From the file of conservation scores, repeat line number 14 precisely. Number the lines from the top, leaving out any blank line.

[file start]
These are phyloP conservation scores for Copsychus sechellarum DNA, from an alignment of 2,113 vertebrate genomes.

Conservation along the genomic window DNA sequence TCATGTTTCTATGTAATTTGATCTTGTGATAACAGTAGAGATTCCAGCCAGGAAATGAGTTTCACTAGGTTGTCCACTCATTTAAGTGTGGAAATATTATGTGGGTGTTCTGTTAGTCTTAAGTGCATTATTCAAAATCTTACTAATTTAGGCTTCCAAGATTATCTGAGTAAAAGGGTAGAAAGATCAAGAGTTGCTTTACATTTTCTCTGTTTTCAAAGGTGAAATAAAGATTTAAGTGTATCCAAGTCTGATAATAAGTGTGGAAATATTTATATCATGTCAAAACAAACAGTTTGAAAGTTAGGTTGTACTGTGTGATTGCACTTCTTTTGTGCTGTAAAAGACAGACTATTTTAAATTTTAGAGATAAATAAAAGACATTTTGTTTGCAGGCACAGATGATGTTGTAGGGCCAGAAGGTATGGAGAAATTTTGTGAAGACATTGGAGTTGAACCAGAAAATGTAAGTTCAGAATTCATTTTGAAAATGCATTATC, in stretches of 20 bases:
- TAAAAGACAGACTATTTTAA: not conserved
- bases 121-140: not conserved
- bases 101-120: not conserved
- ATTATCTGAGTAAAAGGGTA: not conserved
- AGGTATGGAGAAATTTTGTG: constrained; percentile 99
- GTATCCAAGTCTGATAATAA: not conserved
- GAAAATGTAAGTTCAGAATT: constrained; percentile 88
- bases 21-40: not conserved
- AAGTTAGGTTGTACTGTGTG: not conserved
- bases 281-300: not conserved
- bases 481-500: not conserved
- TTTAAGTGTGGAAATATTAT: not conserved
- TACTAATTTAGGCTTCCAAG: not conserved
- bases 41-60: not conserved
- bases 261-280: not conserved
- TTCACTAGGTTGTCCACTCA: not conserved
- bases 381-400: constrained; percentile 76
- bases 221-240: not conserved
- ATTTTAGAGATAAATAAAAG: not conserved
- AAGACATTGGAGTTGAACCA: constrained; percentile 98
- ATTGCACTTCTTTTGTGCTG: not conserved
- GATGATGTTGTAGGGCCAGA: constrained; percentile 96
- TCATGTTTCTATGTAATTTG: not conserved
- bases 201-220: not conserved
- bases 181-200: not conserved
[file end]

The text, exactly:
- TTTAAGTGTGGAAATATTAT: not conserved